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Constitution of the Republic of South Africa 1996

Category: Legislation
Date: 4 February 1997
Sub Category:Legislation
State/Country:Republic of South Africa
Alternative Names:
  • South African Bill of Rights
  • URL:
    Summary Information:
    The Constitution of the Republic of South Africa ('the Constitution') received assent on 16 December 1996 by the Parliament of South Africa, and commenced on 4 February 1997. The Constitution has a recognised version in each of the 11 official languages of South Africa: Afrikaans, English, isiNdebele, isiXhosa, isiZulu, Sependi, Sesotho, Setswana, SiSwati, Tshivenda and Xitsonga.

    The development of the Constitution was overseen by the Constitutional Assembly, a body made up of members of parliament elected in South Africa's first non-racial election on 27 April 1994. Members of the general public were encouraged to make submissions on the proposed Constitution, which was also required to go through a process of certification by the new Constitutional Court in order to ensure its adherence to agreed constitutional principles (Constitutional Court). It replaced the country's interim Constitution which had received assent on 18 November 1993, and came into effect in 1994.

    The Constitution is the supreme legal document in South Africa. It can only be amended with the support of a two-thirds majority of the National Assembly, as well as at least six provinces of the National Council of Provinces (s 74 Constitution).
    Detailed Information:
    The Constitution contains within it a Bill of Rights (Chapter 2), which includes the following citizenship rights that the state 'must respect, protect, promote and fulfil':

  • Equality, including freedom from unfair discrimination;
  • Freedom of religion, belief and opinion;
  • Freedom of expression;
  • Fair labour practices, including the right to join and form a trade union;
  • Right to an environment 'that is not harmful to their health or well-being; and to have the environment protected, for the benefit of present and future generations through reasonable legislative measures';
  • Access to adequate housing, health care, food, water and social security;
  • Specific children's rights, including that a child may only be detained as a measure of last resort; and
  • Rights relating to the use of language and participation in the cultural life of their choice (Chapter 2, ss 7-39).

    The Constitution sets out the prescribed method for government and the role of the courts, as well as establishing several institutions to 'strengthen constitutional democracy'. These include the South African Human Rights Commission (SAHRC); the Commission for the Promotion and Protection of the Rights of Cultural, Religious and Linguistic Communities; and the Commission for Gender Equality (Chapter 9). When appointing members of the judiciary, one factor that must be taken into account is the 'need for the judiciary to reflect broadly the racial and gender composition of South Africa' (s 174(2)).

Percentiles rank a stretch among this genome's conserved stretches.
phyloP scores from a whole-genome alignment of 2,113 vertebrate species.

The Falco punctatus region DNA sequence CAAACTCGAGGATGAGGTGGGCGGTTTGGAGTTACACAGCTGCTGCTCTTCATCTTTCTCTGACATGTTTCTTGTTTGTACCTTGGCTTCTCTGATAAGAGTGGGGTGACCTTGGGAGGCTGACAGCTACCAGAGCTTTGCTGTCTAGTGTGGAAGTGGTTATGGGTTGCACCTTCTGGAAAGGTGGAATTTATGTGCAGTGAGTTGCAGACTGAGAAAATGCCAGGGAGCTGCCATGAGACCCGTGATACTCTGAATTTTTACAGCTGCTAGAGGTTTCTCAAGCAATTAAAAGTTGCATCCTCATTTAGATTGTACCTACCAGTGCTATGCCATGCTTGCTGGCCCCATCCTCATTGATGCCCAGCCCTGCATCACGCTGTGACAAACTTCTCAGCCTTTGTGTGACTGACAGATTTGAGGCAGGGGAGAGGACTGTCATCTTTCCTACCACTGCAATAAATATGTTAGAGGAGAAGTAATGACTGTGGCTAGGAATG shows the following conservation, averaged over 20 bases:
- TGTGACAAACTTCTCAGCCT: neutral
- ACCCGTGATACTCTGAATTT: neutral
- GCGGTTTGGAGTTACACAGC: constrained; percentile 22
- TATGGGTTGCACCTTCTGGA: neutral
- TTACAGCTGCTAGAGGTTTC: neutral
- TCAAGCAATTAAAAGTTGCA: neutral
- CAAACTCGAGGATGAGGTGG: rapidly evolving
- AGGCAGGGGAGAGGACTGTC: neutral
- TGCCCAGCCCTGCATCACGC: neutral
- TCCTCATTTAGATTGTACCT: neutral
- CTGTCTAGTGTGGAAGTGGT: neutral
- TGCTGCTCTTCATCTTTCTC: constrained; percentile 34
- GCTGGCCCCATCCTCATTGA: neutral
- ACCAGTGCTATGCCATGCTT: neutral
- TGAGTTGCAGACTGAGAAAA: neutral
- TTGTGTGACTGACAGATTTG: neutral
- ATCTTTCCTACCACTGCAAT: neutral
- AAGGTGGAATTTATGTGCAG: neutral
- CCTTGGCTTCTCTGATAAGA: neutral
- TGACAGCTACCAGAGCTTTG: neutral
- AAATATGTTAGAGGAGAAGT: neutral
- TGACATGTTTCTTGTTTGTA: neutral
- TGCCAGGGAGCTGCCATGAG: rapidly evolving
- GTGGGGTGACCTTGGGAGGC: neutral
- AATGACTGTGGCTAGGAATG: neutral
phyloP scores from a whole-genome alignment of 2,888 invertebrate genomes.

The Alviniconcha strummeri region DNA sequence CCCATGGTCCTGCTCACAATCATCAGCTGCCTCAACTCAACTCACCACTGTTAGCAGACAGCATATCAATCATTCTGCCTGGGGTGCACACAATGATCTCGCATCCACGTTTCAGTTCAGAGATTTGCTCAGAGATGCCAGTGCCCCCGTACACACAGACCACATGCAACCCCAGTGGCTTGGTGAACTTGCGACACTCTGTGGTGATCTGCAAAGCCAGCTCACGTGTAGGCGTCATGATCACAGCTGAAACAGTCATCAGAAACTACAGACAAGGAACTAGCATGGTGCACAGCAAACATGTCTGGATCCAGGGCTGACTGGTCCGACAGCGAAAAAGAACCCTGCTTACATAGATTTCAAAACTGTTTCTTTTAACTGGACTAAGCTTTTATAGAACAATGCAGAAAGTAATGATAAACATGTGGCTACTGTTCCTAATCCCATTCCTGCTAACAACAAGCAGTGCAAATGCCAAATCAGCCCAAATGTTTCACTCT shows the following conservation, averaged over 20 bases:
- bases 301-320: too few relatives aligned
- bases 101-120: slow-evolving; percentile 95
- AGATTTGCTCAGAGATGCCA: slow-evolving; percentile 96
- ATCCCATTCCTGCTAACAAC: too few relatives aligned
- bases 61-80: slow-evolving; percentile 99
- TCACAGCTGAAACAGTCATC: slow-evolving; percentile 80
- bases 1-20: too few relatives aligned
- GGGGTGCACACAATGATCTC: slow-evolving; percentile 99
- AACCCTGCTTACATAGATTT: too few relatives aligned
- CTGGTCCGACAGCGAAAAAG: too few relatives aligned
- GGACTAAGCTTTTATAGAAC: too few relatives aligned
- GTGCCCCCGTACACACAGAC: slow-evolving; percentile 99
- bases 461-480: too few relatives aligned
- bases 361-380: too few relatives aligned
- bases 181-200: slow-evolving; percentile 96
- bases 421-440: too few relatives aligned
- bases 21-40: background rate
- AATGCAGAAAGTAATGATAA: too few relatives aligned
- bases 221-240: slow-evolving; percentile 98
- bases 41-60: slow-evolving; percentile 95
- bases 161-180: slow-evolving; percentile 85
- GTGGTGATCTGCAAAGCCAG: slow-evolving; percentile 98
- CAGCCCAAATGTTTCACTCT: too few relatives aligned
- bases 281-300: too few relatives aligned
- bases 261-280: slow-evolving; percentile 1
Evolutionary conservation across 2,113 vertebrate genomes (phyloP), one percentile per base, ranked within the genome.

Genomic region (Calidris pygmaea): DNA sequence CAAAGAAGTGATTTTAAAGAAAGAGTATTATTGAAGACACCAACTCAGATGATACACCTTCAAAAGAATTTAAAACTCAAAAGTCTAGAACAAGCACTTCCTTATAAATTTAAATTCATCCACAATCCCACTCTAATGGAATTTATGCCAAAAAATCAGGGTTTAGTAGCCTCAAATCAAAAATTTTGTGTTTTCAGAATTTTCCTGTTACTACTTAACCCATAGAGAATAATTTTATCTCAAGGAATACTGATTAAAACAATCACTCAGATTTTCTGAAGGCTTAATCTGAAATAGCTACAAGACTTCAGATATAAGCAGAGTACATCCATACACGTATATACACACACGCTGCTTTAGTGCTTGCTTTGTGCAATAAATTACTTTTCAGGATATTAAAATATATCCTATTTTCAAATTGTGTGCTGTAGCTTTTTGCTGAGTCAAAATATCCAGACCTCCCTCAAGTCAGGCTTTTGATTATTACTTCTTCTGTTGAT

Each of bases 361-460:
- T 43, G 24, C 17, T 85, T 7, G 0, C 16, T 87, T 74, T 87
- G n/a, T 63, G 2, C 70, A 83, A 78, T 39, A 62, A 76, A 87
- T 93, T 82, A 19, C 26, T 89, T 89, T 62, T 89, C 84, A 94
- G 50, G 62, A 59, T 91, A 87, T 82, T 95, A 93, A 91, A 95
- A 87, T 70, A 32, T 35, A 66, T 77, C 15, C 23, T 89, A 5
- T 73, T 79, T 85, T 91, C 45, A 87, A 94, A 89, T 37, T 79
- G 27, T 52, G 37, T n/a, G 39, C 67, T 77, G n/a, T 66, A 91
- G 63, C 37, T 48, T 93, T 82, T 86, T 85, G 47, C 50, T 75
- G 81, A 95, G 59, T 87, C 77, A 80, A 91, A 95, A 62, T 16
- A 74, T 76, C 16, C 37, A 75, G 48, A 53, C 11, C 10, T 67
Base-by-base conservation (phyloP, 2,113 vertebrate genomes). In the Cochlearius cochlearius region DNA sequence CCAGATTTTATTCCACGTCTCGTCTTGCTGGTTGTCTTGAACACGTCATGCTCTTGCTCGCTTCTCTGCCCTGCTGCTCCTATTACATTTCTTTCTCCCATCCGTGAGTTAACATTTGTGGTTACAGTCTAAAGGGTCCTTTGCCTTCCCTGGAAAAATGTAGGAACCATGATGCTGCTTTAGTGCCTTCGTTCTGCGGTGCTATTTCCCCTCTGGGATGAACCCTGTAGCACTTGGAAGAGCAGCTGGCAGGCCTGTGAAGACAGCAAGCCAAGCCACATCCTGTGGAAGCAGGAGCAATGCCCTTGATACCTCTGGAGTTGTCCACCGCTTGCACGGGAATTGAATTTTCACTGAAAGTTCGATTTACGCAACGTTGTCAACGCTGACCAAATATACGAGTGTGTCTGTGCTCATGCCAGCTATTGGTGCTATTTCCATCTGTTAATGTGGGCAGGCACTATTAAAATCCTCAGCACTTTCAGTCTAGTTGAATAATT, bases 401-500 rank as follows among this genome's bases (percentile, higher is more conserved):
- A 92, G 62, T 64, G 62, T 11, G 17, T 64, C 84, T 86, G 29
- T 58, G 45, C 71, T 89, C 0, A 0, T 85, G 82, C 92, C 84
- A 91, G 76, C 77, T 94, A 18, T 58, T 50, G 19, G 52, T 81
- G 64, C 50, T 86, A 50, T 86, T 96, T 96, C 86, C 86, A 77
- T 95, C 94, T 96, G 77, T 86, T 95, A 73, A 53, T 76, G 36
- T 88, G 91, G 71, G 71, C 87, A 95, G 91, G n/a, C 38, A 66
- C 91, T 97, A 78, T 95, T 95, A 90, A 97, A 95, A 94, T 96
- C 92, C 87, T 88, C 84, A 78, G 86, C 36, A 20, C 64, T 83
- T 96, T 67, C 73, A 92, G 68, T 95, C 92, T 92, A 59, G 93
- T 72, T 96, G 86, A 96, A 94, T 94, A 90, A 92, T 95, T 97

The Constitution recognises the status and role of traditional leadership, stating that 'a traditional authority that observes a system of customary law may function subject to any applicable legislation and customs [and that] the courts must apply customary law when that law is applicable, subject to the Constitution and any legislation that specifically deals with customary law' (s 211).

    The Constitution also contains provisions relating to restitution of land rights, stating that 'a person or community dispossessed of property after 19 June 1913 [the date of the enactment of the Natives Land Act 1913] as a result of past racially discriminatory laws or practices is entitled, to the extent provided by an Act of Parliament, either to restitution of that property or to equitable redress.' (s 25(7)).

  • Related Entries

  • Richtersveld Community Land Settlement
  • Makuleke Community Land Settlement
  • District Six Land Settlement
  • Organisation
  • Commission on Restitution of Land Rights
  • Land Claims Court
  • Government of the Republic of South Africa
  • Department of Land Affairs (South Africa)
  • Legal Resource Centre
  • Legislation
  • Restitution of Land Rights Act 1994
  • Broad-Based Black Economic Empowerment Act, 2003 (South Africa)
  • National Environmental Management: Protected Areas Act 2003 (South Africa)
  • Employment Equity Act 1998 (South Africa)
  • Interim Constitution of the Republic of South Africa 1994 - Previous
  • Land Reform (Labour Tenants) Act, 1996 (South Africa)
  • Mineral and Petroleum Resources Development Act, 2002 (South Africa)
  • Mineral and Petroleum Resources Development Regulations, 2004 (South Africa)
  • Case Law
  • Alexkor Limited v The Richtersveld Community and Others Case CCT19/03
  • Fuel Retailers Association of Southern Africa v Director-General Environmental Management, Department of Agriculture, Conservation and Environment, Mpumalanga Province and Others [2007] ZACC 13
  • Policy/Strategy
  • Black Economic Empowerment
  • Apartheid
  • Riemvasmaak Community Land Settlement
  • South African Land Reform Programme
  • Broad-Based Black Economic Empowerment Transformation Charter for Agriculture

  • Glossary


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